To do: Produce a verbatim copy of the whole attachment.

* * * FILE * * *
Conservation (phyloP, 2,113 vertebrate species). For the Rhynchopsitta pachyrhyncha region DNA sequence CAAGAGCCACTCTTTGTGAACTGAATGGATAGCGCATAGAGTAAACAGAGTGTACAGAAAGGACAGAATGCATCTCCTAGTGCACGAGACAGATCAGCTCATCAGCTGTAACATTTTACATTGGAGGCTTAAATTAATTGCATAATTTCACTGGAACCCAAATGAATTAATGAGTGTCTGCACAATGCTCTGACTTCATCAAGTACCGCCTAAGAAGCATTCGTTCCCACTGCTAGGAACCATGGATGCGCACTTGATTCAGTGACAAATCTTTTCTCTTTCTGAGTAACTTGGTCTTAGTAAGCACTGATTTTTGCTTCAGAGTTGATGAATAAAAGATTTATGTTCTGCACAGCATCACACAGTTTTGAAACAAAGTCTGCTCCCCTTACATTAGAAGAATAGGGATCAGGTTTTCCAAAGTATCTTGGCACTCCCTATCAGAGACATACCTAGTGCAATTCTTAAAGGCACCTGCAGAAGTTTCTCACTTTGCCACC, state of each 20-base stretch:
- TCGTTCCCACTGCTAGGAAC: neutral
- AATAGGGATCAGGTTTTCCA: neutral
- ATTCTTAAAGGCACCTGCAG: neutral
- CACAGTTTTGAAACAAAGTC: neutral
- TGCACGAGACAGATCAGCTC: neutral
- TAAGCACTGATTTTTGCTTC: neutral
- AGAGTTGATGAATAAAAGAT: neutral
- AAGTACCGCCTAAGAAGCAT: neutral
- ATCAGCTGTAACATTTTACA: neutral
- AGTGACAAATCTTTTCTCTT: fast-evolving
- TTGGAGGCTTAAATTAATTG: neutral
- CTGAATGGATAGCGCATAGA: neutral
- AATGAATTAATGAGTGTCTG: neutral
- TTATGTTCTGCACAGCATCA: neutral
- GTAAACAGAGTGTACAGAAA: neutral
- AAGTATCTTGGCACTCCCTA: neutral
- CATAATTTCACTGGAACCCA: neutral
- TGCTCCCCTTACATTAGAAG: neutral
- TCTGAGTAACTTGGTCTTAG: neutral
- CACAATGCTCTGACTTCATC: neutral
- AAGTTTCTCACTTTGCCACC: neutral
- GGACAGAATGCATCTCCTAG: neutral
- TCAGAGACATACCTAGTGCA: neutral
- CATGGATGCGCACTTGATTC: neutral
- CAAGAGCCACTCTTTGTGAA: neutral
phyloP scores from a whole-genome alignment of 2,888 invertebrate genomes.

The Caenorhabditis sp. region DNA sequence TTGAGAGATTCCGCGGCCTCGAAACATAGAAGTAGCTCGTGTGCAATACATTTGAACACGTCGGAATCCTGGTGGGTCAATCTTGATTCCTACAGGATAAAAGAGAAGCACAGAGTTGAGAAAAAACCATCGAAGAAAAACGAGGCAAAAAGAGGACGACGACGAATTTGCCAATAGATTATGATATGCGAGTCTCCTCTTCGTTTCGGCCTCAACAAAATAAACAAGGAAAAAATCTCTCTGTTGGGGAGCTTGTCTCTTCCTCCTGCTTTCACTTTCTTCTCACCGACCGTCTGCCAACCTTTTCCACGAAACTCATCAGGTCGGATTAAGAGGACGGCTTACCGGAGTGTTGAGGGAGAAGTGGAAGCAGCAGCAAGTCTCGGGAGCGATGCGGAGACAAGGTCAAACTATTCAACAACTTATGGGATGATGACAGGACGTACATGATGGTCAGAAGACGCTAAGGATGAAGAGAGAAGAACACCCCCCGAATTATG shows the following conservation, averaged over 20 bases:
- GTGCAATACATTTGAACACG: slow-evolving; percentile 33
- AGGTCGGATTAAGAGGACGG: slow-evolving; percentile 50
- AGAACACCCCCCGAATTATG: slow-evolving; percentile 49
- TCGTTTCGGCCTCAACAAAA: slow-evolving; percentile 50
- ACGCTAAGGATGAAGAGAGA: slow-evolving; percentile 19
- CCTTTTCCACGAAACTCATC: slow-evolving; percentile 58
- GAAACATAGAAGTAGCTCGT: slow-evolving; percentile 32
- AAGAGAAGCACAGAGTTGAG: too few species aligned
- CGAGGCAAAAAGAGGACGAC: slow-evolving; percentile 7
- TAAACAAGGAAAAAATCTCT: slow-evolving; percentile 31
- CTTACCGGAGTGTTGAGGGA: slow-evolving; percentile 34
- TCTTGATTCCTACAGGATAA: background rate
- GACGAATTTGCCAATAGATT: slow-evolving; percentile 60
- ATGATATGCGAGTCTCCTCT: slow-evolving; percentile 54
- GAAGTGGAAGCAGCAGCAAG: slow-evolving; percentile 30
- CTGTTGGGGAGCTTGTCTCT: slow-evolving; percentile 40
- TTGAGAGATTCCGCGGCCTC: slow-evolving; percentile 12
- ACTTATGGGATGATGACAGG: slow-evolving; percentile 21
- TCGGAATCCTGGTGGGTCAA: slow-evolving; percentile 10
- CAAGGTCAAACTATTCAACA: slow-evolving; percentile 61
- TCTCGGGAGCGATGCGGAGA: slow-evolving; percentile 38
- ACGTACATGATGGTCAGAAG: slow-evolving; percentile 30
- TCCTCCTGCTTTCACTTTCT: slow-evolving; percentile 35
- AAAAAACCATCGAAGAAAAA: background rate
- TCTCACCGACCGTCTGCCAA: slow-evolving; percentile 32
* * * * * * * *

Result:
Conservation (phyloP, 2,113 vertebrate species). For the Rhynchopsitta pachyrhyncha region DNA sequence CAAGAGCCACTCTTTGTGAACTGAATGGATAGCGCATAGAGTAAACAGAGTGTACAGAAAGGACAGAATGCATCTCCTAGTGCACGAGACAGATCAGCTCATCAGCTGTAACATTTTACATTGGAGGCTTAAATTAATTGCATAATTTCACTGGAACCCAAATGAATTAATGAGTGTCTGCACAATGCTCTGACTTCATCAAGTACCGCCTAAGAAGCATTCGTTCCCACTGCTAGGAACCATGGATGCGCACTTGATTCAGTGACAAATCTTTTCTCTTTCTGAGTAACTTGGTCTTAGTAAGCACTGATTTTTGCTTCAGAGTTGATGAATAAAAGATTTATGTTCTGCACAGCATCACACAGTTTTGAAACAAAGTCTGCTCCCCTTACATTAGAAGAATAGGGATCAGGTTTTCCAAAGTATCTTGGCACTCCCTATCAGAGACATACCTAGTGCAATTCTTAAAGGCACCTGCAGAAGTTTCTCACTTTGCCACC, state of each 20-base stretch:
- TCGTTCCCACTGCTAGGAAC: neutral
- AATAGGGATCAGGTTTTCCA: neutral
- ATTCTTAAAGGCACCTGCAG: neutral
- CACAGTTTTGAAACAAAGTC: neutral
- TGCACGAGACAGATCAGCTC: neutral
- TAAGCACTGATTTTTGCTTC: neutral
- AGAGTTGATGAATAAAAGAT: neutral
- AAGTACCGCCTAAGAAGCAT: neutral
- ATCAGCTGTAACATTTTACA: neutral
- AGTGACAAATCTTTTCTCTT: fast-evolving
- TTGGAGGCTTAAATTAATTG: neutral
- CTGAATGGATAGCGCATAGA: neutral
- AATGAATTAATGAGTGTCTG: neutral
- TTATGTTCTGCACAGCATCA: neutral
- GTAAACAGAGTGTACAGAAA: neutral
- AAGTATCTTGGCACTCCCTA: neutral
- CATAATTTCACTGGAACCCA: neutral
- TGCTCCCCTTACATTAGAAG: neutral
- TCTGAGTAACTTGGTCTTAG: neutral
- CACAATGCTCTGACTTCATC: neutral
- AAGTTTCTCACTTTGCCACC: neutral
- GGACAGAATGCATCTCCTAG: neutral
- TCAGAGACATACCTAGTGCA: neutral
- CATGGATGCGCACTTGATTC: neutral
- CAAGAGCCACTCTTTGTGAA: neutral
phyloP scores from a whole-genome alignment of 2,888 invertebrate genomes.

The Caenorhabditis sp. region DNA sequence TTGAGAGATTCCGCGGCCTCGAAACATAGAAGTAGCTCGTGTGCAATACATTTGAACACGTCGGAATCCTGGTGGGTCAATCTTGATTCCTACAGGATAAAAGAGAAGCACAGAGTTGAGAAAAAACCATCGAAGAAAAACGAGGCAAAAAGAGGACGACGACGAATTTGCCAATAGATTATGATATGCGAGTCTCCTCTTCGTTTCGGCCTCAACAAAATAAACAAGGAAAAAATCTCTCTGTTGGGGAGCTTGTCTCTTCCTCCTGCTTTCACTTTCTTCTCACCGACCGTCTGCCAACCTTTTCCACGAAACTCATCAGGTCGGATTAAGAGGACGGCTTACCGGAGTGTTGAGGGAGAAGTGGAAGCAGCAGCAAGTCTCGGGAGCGATGCGGAGACAAGGTCAAACTATTCAACAACTTATGGGATGATGACAGGACGTACATGATGGTCAGAAGACGCTAAGGATGAAGAGAGAAGAACACCCCCCGAATTATG shows the following conservation, averaged over 20 bases:
- GTGCAATACATTTGAACACG: slow-evolving; percentile 33
- AGGTCGGATTAAGAGGACGG: slow-evolving; percentile 50
- AGAACACCCCCCGAATTATG: slow-evolving; percentile 49
- TCGTTTCGGCCTCAACAAAA: slow-evolving; percentile 50
- ACGCTAAGGATGAAGAGAGA: slow-evolving; percentile 19
- CCTTTTCCACGAAACTCATC: slow-evolving; percentile 58
- GAAACATAGAAGTAGCTCGT: slow-evolving; percentile 32
- AAGAGAAGCACAGAGTTGAG: too few species aligned
- CGAGGCAAAAAGAGGACGAC: slow-evolving; percentile 7
- TAAACAAGGAAAAAATCTCT: slow-evolving; percentile 31
- CTTACCGGAGTGTTGAGGGA: slow-evolving; percentile 34
- TCTTGATTCCTACAGGATAA: background rate
- GACGAATTTGCCAATAGATT: slow-evolving; percentile 60
- ATGATATGCGAGTCTCCTCT: slow-evolving; percentile 54
- GAAGTGGAAGCAGCAGCAAG: slow-evolving; percentile 30
- CTGTTGGGGAGCTTGTCTCT: slow-evolving; percentile 40
- TTGAGAGATTCCGCGGCCTC: slow-evolving; percentile 12
- ACTTATGGGATGATGACAGG: slow-evolving; percentile 21
- TCGGAATCCTGGTGGGTCAA: slow-evolving; percentile 10
- CAAGGTCAAACTATTCAACA: slow-evolving; percentile 61
- TCTCGGGAGCGATGCGGAGA: slow-evolving; percentile 38
- ACGTACATGATGGTCAGAAG: slow-evolving; percentile 30
- TCCTCCTGCTTTCACTTTCT: slow-evolving; percentile 35
- AAAAAACCATCGAAGAAAAA: background rate
- TCTCACCGACCGTCTGCCAA: slow-evolving; percentile 32